However, there was a fear that the shorter DL would often be used by clubs as a roster-management tool. At the annual meeting of the Baseball Writers' Association of America in Miami on Tuesday, MLB Commissioner Rob Manfred expressed his displeasure at the way the 10-day DL has been used by some teams, especially given the higher DL activity around the All-Star break.
"I have paid a lot of attention to it," Manfred said. "I think the concept of the 10-day DL was a good one in the sense of: A. the clubs wanted it; and B. it gave clubs additional flexibility to deal with injuries and minimize the amount of time that great players may be outside the game to the detriment of fans. All those are positives. Unfortunately -- and we saw some of this right around the All-Star break -- any new rule, our guys figure out a way to manage to it. I don't like some of the activity that's gone on in terms of the use of the 10-day DL, and we're having conversations about that internally."
The league is no doubt discussing the use of the DL by teams as a mechanism to expand their roster, especially with regard to pitching staffs. A starting pitcher can hit the 10-day DL the day after his start and still miss only one start. That allows a team to get a pitcher extra rest while replacing him on the roster with another pitcher.
For example, Dodgers right-hander Kenta Maeda was placed on the 10-day DL on May 11 -- the day after what was arguably one of the best starts of his career, when he pitched into the ninth inning and earned a 5-2 win over the Pirates. His injury was listed as left hamstring tightness and had no obvious effect on his performance. However, like many teams, the Dodgers are using the 10-day DL as a roster-management tool. It helps them carry extra starting pitchers and give rest to the oft-injured Brandon McCarthy, Rich Hill and Hyun-Jin Ryu.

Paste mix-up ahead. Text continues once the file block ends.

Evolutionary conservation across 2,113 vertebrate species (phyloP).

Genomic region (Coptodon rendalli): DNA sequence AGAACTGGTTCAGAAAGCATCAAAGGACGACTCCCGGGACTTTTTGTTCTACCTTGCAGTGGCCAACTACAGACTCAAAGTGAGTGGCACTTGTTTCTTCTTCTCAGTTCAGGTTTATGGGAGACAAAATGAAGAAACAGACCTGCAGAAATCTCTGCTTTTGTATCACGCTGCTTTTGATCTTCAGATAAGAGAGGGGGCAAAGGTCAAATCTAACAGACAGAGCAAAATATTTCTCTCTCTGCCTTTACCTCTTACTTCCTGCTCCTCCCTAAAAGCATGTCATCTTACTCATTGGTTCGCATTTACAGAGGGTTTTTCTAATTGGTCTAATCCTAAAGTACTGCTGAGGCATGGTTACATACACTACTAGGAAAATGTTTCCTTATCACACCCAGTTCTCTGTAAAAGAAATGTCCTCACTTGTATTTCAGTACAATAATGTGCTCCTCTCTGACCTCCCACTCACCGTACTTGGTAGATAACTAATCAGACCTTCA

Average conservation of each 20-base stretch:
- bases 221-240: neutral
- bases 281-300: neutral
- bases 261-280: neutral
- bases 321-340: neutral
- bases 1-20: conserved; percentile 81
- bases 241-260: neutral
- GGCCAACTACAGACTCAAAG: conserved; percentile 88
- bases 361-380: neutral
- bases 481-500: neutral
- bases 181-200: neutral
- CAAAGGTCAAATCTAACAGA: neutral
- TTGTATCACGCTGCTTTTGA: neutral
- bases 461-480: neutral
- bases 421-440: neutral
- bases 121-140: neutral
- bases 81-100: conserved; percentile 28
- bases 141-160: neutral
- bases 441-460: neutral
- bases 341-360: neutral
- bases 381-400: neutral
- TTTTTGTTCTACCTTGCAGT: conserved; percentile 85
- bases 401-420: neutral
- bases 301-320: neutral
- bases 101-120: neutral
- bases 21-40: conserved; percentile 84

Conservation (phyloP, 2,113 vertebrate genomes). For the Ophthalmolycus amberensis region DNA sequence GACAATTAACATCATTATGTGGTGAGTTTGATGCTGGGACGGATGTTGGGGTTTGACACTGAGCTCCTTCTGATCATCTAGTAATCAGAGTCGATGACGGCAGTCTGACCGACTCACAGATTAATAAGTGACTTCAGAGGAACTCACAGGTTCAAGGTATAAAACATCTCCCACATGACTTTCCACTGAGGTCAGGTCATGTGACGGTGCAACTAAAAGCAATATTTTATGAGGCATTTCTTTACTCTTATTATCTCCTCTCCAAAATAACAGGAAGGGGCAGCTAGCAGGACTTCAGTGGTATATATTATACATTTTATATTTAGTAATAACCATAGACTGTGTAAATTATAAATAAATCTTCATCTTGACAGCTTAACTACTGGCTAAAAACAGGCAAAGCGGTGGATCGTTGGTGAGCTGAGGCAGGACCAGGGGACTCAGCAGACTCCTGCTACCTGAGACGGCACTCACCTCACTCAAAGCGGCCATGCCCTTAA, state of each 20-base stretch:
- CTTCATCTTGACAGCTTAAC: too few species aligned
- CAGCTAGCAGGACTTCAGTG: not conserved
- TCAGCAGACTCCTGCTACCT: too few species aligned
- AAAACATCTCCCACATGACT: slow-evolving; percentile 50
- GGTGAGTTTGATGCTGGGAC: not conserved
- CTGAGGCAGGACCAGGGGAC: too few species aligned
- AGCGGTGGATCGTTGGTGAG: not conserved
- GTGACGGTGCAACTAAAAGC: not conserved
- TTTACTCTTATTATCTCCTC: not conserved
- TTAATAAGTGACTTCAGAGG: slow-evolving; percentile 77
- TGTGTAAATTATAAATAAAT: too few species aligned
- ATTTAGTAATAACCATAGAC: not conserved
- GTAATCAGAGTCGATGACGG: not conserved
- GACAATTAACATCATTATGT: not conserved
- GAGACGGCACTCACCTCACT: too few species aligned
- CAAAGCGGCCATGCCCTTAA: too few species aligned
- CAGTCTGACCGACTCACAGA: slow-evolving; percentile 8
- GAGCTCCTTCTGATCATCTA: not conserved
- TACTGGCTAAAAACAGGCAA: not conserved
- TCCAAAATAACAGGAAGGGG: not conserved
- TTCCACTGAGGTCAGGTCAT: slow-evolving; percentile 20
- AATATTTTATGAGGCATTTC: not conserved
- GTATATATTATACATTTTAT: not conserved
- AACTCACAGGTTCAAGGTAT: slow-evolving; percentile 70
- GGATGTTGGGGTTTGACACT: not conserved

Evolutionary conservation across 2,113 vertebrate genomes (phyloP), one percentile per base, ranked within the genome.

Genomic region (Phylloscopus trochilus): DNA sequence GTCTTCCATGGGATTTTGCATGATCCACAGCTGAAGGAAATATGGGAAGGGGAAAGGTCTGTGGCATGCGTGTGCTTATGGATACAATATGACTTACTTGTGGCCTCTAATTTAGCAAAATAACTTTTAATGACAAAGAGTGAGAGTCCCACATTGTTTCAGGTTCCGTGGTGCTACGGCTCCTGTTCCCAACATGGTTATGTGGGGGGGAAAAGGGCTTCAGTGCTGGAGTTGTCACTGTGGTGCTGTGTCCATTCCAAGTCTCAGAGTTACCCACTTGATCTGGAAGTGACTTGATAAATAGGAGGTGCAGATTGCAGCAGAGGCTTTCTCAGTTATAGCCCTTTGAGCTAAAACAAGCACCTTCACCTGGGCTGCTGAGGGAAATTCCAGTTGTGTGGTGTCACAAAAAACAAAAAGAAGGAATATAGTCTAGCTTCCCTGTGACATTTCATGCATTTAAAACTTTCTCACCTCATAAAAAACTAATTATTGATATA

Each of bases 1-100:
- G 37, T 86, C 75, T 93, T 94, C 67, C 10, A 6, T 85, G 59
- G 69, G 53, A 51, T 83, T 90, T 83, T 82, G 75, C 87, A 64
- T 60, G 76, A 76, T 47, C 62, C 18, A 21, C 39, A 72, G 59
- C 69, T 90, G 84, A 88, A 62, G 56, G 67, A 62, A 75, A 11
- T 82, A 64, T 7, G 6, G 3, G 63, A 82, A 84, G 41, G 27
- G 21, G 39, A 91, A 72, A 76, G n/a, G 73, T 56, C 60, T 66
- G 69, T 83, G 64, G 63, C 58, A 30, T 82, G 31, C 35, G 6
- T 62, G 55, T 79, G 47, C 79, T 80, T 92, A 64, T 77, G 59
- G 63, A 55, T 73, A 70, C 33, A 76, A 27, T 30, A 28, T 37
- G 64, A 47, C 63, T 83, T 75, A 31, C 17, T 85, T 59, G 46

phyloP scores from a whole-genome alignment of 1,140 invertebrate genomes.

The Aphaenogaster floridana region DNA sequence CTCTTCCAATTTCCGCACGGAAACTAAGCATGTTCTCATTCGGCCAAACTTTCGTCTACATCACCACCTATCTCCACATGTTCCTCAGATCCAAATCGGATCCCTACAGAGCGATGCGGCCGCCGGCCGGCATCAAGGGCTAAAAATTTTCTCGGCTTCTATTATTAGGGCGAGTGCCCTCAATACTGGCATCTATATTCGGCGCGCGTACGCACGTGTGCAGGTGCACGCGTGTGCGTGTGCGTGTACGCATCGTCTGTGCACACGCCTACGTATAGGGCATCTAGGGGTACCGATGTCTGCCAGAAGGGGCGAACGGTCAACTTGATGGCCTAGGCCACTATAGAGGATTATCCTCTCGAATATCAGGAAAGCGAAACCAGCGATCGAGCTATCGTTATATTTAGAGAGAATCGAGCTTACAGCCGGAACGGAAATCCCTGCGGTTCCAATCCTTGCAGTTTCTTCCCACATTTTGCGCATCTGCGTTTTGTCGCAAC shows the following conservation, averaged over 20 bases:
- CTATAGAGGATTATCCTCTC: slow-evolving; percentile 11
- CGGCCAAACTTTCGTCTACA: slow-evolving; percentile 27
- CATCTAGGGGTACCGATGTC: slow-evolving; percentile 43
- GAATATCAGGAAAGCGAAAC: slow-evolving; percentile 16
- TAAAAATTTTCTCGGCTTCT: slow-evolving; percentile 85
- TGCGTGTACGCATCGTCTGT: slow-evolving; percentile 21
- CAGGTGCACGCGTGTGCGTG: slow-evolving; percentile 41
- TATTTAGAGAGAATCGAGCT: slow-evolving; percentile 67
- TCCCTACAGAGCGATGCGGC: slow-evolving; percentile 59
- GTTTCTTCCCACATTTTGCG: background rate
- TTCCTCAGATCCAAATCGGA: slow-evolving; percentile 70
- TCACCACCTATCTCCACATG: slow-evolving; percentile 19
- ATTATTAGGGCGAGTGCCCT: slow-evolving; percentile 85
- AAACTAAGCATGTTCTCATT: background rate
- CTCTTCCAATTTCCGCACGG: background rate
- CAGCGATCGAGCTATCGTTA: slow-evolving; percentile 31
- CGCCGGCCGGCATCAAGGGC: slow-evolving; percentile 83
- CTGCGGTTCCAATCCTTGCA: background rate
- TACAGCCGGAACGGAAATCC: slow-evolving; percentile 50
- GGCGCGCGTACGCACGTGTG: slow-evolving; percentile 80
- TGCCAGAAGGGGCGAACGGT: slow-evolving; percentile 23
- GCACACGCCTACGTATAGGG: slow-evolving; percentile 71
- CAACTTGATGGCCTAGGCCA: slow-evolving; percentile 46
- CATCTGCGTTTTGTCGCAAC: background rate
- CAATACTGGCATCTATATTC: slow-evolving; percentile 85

"It's probably easier to do that with the 10-day [DL] over the 15-day, but you have to have a glut of pitchers to want to do that anyway," said Cubs manager Joe Maddon about using the disabled list as a way to manage the pitching rotation. "You don't want to miss your better pitchers in an attempt to give them an extra day of rest one time through. If you're full and you have a nice sixth or seventh starter that you feel good about, it might be more enticing. But for the most part you want to put your best guys out there as often as you can. But it is easier to do that if you choose to."
For their part, the players never choose to go on the DL. But with the new timeline, it has become much more palatable.
"I would say for sure I was more willing to push myself through injuries to not go on the 15-day DL, so hopefully the 10-day will save some guys, keep them from injuring themselves more in the long run," Sogard said. "The 10-day is just a little more acceptable."
Lindsay Berra has covered a variety of sports, from baseball and hockey to tennis and the Olympics, since 1999. She joined MLB.com in 2013.